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Franchising is a safer option in the credit crunch

Steve ThompsonWho would want to start up a business in the current economic climate?

It’s a question that must have been asked thousands of times up and down the country in the last year, usually rhetorically as most people assume the answer should be “nobody,” or words to that effect.

However, there is a good alternative answer – “a franchisee.”

The repercussions of the credit crunch are being felt in many aspects of business, from raising funds to finding new customers and nobody can claim to be totally immune from them. But starting up a franchised business can minimise some of these challenging circumstances.

The very point of a franchise is that it is a tried and tested business model. This can help increase confidence – not only among would-be entrepreneurs who are looking to set up their own business but also among some of the potential stakeholders with whom business owners will deal with further down the line, such as financiers.

Statistically, franchisees have a considerably higher chance of succeeding in the long term than people starting a business from scratch. According to the NatWest/BFA Franchise 2008 Survey, 91% of franchisees reported profitability. This kind of statistic gives franchisees a foot up the ladder towards winning the confidence of businesses they need help and support from, such as customers and suppliers.

Confidence is vital in any business but having a franchise based on a tried and tested business model won’t automatically win everyone’s approval. There is still an element of risk and the ground work must be done to make sure the proven business model you’ve bought into succeeds at the end of the day. A meticulous and individually-tailored business plan will make all the difference.

Franchises have other advantages over businesses that start from scratch too, especially in the level and breadth of support that they should receive from the franchisor.

Many franchises come with marketing strategies which have been developed by the franchisor. However, franchisees will need to be able to tailor this to the needs of their individual business. The franchisor’s business plan, often no more than a template, should be a useful starting point from which an individually tailored and finely focused strategy can evolve.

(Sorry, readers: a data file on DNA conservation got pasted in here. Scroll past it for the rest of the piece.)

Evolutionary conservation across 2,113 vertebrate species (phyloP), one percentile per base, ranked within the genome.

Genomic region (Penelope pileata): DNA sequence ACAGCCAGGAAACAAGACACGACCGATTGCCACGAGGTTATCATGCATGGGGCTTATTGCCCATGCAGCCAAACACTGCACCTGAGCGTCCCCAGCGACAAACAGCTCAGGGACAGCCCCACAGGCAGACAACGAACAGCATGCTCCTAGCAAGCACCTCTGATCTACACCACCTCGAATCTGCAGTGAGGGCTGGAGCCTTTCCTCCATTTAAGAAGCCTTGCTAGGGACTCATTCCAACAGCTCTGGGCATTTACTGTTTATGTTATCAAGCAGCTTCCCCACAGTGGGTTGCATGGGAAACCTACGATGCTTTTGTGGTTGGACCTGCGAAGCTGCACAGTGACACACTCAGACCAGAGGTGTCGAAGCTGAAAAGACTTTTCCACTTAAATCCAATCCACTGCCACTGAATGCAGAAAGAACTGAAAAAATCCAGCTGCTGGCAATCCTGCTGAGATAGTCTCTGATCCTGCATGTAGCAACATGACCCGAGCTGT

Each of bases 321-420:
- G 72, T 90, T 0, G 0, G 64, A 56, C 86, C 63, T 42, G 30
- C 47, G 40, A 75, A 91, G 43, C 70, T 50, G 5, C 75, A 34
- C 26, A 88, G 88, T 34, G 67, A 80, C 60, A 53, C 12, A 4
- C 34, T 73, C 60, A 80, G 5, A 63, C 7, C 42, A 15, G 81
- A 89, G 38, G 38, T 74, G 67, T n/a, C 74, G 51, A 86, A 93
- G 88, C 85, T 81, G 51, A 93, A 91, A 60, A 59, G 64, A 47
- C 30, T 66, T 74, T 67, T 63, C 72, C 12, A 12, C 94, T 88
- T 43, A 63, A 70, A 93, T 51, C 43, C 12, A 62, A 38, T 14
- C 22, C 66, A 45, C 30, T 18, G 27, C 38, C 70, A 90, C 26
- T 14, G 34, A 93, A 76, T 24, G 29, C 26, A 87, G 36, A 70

Perhaps one of the key advantages in terms of support that franchises should have is the opportunity to discuss issues, problems and opportunities with owners of similar franchises and also the franchisor. Most franchisees would expect this kind of support to be provided by the franchisor. However, in practice it is not always the case. Before agreeing to become a franchisee, prospective franchisees therefore need to talk to as many existing franchisees as possible about this issue and also the franchise generally.

Most franchise models enable individual franchisees to work happily alongside each other without any real element of competition between them. But this is not always the case and conflicts of interest do sometimes arise. For instance, two franchisees may find themselves chasing identical customers. Generally speaking franchisees will not be permitted to market actively outside of their territories, however, difficulties commonly arise in relation to neighbouring territories. It is important to discuss this issue with the franchisor and find out what their policies are.

However attractive a franchise may seem, good legal advice is essential before any contracts are signed. Such advice should highlight potential pitfalls and help ensure potential franchisees know what they can expect further down the road.

Once a suitable franchise has been identified and contracts are signed, the benefits of a tried and tested business should become apparent. Any “wrinkles in the system” should have been ironed out and this should leave the business owners able to spend more time selling their products or services. 

Given the brand strength normally associated with franchises, it should be easier to build the business at a time when consumers and businesses are tightening their belts.

There are other key elements of the franchise model which need to be carefully considered before embarking on any venture. First, franchisees generally continue to pay royalty payments to the franchisor long after they have established a thriving business. Some franchisees come to resent this, so it’s an important issue to consider at the outset.

Another way that a franchise differs from a non-franchised business is in the selling of the business further down the line. Entrepreneurs may wish to take the less risky road of franchising to run their own business while the economic climate remains tough, then sell it on and start their own business from scratch when things have improved.

However, franchised businesses can be more difficult to sell and the returns may consequently be lower than if the business was not a franchise. Also, franchise agreements will generally prevent the franchisee from competing with the franchise for a period after the agreement comes to and end, typically for 12 to 18 months. Again, potential franchisees should weigh up these pros and cons before making their decision. Once more, sound advice from professionals in the field is a relatively small but invaluable investment.

For further advice on the pros and cons of a franchise, contact Steve Thompson, of Darwin Gray Solicitors on (029) 2082 9136 or view their website at

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